Mohammed Abu Talb
Mohammed Abu Talb|
27 June 1954
Abu Talb (born 27 June 1954) is an Egyptian-born militant who was convicted on 21 December 1989 of a series of bombings in Copenhagen and Amsterdam in 1985, and was sentenced to life imprisonment in Sweden. He has also been investigated in connection with the 21 December 1988 bombing of Pan Am Flight 103 (the Lockerbie disaster).
In October 2009, Abu Talb was reported to have been released from jail in Södertälje, Sweden, several weeks after Abdelbaset al-Megrahi (the man convicted of the Lockerbie bombing) was granted compassionate release from jail in Scotland to return to Libya.
On 21 December 1989, Abu Talb and three other men were convicted by a court in Uppsala for a series of bombings in Copenhagen and Amsterdam in 1985. In the 22 July 1985 Copenhagen bombings by Hezbollah, a bomb exploded outside the offices of Northwest Airlines in Copenhagen, killing an Algerian citizen and injuring over twenty people. A second bomb exploded at the Great Synagogue in Copenhagen, injuring seven people.
In addition to these bombs, the men were convicted for bombings of the Israeli airline El Al offices in Copenhagen and Amsterdam, which left no injuries. Abu Talb and Marten Imandi (a Syrian-born Palestinian man who had been granted Swedish citizenship) were sentenced by the court to life in prison (which in Sweden generally means 20 years at most) while the other two men – the brothers Mahmoud and Moustafa al-Mougrabi (who are Abu Talb's brothers-in-law), were sentenced to six years and one year in prison respectively for their involvement in the attacks.
Abu Talb maintained his innocence and said he had ended all terrorist activities in relation to Palestine at the end of 1982.
Arrested for Lockerbie
In May 1989, Abu Talb was arrested in connection with the bombing of Pan Am Flight 103 on 21 December 1988, where 270 people were killed. He came under suspicion after Swedish investigators established that he had travelled to Malta in October 1988, two months before the bombing. British investigators earlier found that the bomb was hidden in a radio-cassette recorder, which was placed in a suitcase and wrapped in clothing bought in Malta. In Abu Talb's apartment in Uppsala, the police also found a 1988 calendar with the date "21 December" circled. In addition, Abu Talb's wife was recorded in a wiretapped telephone call warning another unidentified Palestinian to "get rid of the clothes immediately." Abu Talb's involvement in the bombing was also alleged in a 2002 report commissioned by lawyers for Abdelbaset al-Megrahi, the man convicted of the bombing. Abu Talb denied he was involved in the bombing and said his trip to Malta was for "business".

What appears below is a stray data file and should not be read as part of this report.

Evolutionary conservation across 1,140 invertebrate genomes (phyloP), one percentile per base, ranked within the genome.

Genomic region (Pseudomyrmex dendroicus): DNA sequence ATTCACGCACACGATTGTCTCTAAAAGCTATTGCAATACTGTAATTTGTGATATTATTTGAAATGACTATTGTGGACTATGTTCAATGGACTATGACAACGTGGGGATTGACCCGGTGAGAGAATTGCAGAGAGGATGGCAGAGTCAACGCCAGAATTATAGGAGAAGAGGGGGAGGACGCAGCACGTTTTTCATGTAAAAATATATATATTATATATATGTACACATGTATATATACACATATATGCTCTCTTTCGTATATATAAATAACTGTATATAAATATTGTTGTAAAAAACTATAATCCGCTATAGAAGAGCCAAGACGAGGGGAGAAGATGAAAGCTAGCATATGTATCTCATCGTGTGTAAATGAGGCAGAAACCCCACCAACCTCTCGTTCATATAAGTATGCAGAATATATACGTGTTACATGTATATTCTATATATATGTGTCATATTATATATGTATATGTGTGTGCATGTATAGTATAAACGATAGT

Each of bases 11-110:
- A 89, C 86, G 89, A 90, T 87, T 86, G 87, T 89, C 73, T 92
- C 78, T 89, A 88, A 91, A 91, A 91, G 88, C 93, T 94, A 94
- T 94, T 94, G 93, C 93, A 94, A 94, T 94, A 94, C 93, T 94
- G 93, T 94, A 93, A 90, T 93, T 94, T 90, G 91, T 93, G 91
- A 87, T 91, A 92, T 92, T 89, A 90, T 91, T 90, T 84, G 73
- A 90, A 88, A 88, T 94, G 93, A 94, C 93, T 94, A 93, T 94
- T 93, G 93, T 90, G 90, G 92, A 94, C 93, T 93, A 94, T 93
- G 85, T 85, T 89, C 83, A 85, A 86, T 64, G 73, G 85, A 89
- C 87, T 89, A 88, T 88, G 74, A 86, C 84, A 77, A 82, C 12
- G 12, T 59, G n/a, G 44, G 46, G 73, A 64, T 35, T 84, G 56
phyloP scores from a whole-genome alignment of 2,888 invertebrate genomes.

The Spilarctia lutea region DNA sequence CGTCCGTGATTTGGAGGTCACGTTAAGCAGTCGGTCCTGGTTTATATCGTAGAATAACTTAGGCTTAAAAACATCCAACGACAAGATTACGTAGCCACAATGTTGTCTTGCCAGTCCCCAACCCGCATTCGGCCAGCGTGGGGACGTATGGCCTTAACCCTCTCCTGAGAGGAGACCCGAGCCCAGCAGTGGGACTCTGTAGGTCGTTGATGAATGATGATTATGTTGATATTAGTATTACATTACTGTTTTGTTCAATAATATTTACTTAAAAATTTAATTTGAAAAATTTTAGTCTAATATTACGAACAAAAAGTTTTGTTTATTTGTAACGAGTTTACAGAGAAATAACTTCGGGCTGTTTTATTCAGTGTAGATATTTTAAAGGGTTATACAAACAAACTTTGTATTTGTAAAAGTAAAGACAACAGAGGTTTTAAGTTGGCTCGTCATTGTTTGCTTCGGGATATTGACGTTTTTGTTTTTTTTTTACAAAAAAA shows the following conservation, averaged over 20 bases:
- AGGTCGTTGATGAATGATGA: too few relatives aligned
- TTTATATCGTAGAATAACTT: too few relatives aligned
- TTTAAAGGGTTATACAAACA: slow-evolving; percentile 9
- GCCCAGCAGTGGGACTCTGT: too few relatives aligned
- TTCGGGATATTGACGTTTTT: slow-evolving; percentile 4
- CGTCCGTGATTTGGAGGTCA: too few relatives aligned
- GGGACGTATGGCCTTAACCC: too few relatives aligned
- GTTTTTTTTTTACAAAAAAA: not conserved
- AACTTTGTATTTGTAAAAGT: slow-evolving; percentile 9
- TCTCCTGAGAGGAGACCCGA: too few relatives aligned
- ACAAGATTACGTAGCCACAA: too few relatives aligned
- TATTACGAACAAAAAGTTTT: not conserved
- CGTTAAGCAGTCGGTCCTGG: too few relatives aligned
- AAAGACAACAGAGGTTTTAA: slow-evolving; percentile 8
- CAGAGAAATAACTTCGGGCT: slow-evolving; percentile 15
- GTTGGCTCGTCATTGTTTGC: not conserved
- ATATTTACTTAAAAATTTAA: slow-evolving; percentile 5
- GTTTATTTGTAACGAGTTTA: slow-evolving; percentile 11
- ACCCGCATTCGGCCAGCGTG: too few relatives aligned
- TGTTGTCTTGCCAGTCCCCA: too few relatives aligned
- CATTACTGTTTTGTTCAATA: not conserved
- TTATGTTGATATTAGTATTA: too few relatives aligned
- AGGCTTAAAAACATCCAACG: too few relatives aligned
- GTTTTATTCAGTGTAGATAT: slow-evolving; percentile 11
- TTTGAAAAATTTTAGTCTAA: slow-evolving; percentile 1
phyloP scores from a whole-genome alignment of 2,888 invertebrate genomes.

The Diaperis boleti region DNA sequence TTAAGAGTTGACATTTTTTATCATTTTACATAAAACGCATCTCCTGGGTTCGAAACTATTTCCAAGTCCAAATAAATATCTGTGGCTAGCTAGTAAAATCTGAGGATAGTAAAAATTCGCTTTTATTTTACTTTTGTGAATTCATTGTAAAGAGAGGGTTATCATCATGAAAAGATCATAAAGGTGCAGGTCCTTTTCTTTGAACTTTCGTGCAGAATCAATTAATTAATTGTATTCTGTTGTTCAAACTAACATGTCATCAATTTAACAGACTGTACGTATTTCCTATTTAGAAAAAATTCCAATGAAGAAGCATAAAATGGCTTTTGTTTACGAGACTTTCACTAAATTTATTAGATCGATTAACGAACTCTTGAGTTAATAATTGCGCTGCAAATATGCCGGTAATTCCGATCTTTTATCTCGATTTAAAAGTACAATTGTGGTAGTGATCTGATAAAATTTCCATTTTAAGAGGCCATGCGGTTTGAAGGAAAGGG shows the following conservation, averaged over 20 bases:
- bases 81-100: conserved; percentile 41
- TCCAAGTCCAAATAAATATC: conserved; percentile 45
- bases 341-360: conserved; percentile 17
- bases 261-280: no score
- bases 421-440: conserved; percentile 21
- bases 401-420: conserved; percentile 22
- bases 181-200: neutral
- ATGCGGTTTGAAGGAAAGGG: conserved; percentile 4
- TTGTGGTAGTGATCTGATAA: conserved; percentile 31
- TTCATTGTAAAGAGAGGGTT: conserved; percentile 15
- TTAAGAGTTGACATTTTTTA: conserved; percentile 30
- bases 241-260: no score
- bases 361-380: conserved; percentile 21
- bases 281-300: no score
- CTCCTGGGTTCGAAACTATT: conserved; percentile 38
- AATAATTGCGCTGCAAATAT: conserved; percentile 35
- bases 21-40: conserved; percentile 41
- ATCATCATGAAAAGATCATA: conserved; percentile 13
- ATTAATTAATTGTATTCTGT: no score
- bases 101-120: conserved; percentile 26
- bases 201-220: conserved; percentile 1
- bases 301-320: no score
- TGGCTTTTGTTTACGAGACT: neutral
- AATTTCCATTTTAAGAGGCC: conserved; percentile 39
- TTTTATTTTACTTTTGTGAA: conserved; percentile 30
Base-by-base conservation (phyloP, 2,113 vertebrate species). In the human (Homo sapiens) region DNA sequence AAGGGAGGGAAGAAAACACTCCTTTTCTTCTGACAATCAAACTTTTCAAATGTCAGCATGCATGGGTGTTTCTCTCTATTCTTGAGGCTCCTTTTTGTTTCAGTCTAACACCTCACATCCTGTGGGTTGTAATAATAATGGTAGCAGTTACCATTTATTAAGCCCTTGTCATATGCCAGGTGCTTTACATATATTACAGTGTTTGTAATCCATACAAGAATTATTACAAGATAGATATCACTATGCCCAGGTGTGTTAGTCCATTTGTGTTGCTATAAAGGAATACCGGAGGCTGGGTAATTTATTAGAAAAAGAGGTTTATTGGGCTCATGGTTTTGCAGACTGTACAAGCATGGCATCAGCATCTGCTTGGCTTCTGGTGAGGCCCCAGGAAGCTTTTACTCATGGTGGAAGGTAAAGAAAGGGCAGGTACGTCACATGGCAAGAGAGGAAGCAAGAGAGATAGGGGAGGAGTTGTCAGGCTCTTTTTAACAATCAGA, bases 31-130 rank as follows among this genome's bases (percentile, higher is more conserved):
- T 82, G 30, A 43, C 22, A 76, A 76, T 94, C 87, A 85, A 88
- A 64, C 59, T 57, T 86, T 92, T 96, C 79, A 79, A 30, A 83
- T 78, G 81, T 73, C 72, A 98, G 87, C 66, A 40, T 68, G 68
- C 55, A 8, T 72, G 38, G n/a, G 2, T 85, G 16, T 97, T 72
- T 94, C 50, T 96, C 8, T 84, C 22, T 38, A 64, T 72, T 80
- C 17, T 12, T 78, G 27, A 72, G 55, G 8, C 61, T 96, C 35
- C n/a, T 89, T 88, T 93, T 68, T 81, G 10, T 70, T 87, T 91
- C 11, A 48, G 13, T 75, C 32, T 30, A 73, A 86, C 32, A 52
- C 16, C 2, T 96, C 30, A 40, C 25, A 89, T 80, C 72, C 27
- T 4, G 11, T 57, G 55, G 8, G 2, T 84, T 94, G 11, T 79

In a special defence at the Pan Am Flight 103 bombing trial, defence counsel alleged that the Syrian-backed Popular Front for the Liberation of Palestine-General Command (PFLP-GC) and the lesser known PPSF were responsible for blowing up Pan Am Flight 103. They called Abu Talb to give evidence at the trial since they alleged he was linked to both terrorist groups. Instead, Abu Talb appeared as a prosecution witness, and in his testimony in November 2000, he told the court that he was not involved in the December 1988 Lockerbie bombing. He said he had been at home babysitting in Sweden at the time of the bombing.
- David Leppard (2007-07-01). "Unpicking the Lockerbie truth". London: timesonline. Retrieved 2009-10-26.
- "Pan Am incriminee Talb freed". The Firm. Archived from the original on 2009-10-23. Retrieved 2009-10-26.
- "Is the real Lockerbie bomber in Sweden after spending 20 years in prison?"
- John Davison, "Lockerbie bombers shifted blame to Libya, claim top investigators", Exaro, 11 March 2014
- "Lockerbie lawyers quiz Palestinian". BBC News. 2000-11-14. Retrieved 2009-10-26.
- Lucy Adams. "Lockerbie suspect can still be brought to trial". Glasgow Herald. Retrieved 2009-10-26.
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